When I was a young kid, around four or five years old, I really wanted to learn to ride a bike. My parents started me of with the customary training wheels at first. I practiced and practiced. I couldn’t wait until I was let loose and able to ride on my own. That day came not too long after although, at the time, it felt like an eternity.
My youth was filled with countless other similar experiences of wanting something, but having to wait until I was older. A perfect example that most of us experienced was learning to drive. That goal was on our radar for a very long time and, as we got closer, the milestone seemed like it took forever to arrive. Time slowed to a crawl. We attempted to will it forward.
As children, we eagerly anticipated the passage of time. We looked forward to becoming older because it meant new and exciting things in our life. Time went slow, yet we yearned for it to go by fast. Christmas and birthdays couldn’t get there soon enough. About the only occasion in which we hoped time would slow to a crawl was during summer vacations from school!
All Grown Up
Once we enter the “real world” as grown ups, we start viewing time much differently. It speeds up exponentially. The years start flying by and before we know it we are turning 25, 30, 40…you know, those super “old” ages that were incomprehensible to us as children.
As adults, we want time to slow down. We are uneasy about aging and do whatever we can to retain our youth. Yet, despite the different age perspectives on how fast time passes, there’s still an element we retain from our youth:
Being impatient when it comes to accomplishing major life achievements.
Why is this? How come, as adults, we are still pre-occupied with attaining these important milestones? Is it because of our biological clocks? Are we just too narrowly focused? Do we have a “one-track mind”?
Everyone Else has Done It!
I believe there are numerous reasons why we become anxious to meet our life expectations. Sometimes we are just goal oriented and driven to succeed. Other times we are excited or engrossed in our objectives and do whatever we can to make them happen. Two other reasons that I want to highlight are:
- We have our own internal life goals or deadlines (we wanted to get married by a certain age, have two kids by 30, get a dream job in place by 35, etc.)
- We look around and compare to everyone else (we see that everyone else around us – family and friends – are accomplishing similar goals which, in turn, causes us to panic and feel stagnant about our life path)
I’ve encountered several examples over the years with my wife (Note: I’m not trying to speak disparagingly about her. Sometimes it’s just easier to notice and observe this urgency in others rather than self-reflect). We dated for just over four years before we married. Along the way, many of her friends and acquaintances tied the knot. She was happy for each of them of course, but that didn’t prevent her from feeling more and more antsy each time we attended another ceremony. After one wedding in particular, she had a mini-breakdown because she felt as if life was passing her by (that’s a lot of pressure on a guy, isn’t it!).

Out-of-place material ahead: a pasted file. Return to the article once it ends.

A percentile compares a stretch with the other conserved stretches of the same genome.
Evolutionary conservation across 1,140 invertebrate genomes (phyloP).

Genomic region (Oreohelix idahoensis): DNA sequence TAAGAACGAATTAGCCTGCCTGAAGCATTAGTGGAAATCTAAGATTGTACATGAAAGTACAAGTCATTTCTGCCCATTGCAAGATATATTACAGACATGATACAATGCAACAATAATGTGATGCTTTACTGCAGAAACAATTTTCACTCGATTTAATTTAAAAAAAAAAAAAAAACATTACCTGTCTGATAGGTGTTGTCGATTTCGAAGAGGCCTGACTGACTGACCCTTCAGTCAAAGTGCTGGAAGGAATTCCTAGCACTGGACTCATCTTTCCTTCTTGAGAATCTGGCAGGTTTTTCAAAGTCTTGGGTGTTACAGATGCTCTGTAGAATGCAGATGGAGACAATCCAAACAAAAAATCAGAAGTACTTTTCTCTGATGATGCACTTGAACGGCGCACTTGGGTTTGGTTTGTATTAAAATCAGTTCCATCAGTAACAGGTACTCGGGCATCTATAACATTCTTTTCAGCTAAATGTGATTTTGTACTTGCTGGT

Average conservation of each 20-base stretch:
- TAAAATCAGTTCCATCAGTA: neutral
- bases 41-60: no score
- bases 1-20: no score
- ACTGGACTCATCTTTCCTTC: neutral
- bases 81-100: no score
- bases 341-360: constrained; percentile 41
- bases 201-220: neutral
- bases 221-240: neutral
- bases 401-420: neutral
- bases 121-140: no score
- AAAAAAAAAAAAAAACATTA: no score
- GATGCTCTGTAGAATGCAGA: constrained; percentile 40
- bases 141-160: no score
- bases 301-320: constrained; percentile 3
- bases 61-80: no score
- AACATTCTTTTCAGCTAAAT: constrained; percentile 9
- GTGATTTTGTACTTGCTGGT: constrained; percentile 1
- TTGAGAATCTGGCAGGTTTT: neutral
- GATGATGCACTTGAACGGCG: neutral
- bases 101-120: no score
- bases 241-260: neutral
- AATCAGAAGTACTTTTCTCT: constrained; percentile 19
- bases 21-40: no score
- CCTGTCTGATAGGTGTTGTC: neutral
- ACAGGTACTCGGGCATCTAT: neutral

After we were married, the cycle started over again – this time it was about having kids! All those same friends and acquaintances that were getting married before were now having kids. To my wife, everyone was doing it. She internalized that perception and ended up putting unneeded pressure on herself which then, in turn, put pressure on me.
In each of these situations, my wife had always planned to be married and have kids by previously elapsed age thresholds. Compounding the situation was the constant bombardment and subsequent comparison to others who were all “ahead in life” (darn you Facebook!).
You know what my response was in these and similar situations: “Life isn’t a race!”
Life is Not a Race
So, here’s my message to you today:
“Life is not a race. There’s no prize for finishing first. In fact, finishing means you’ve died! There’s no need to rush through life.”
This is not a call to be lazy or ignore important goals. You need to work hard and do your best to steer your life where you want it to be. But, if you aren’t there yet, don’t beat yourself up over it. This can apply to all facets of your life where you might feel like you are behind the pace. As far as personal finances go (this is a personal finance site after all!), areas where this might apply include savings progress toward retirement or your children’s college fund. Or perhaps you have a huge amount of debt to payoff and feel buried. Maybe you haven’t advanced your career to where you assumed you’d be by now. Whatever it is, do your best not to get overwhelmed and put undue stress on yourself.
Most of all, don’t compare to where others are and what they’ve accomplished. It does you no good.
This lesson can be difficult to remember when you’re going through the daily hustle and bustle. Trust me, I know. I’m also not trying to preach from a pulpit – I often struggle with being impatient as well. It’s all too easy to become fixated and then obsess about how close or not you are to achieving that goal. When I find myself getting carried away, I do my best to take a step back and remind myself of this important lesson…life is not a race.
Is life often a race for you? Do you get caught up in wanting to attain milestones quickly and then forget that life is the journey that happens along the way?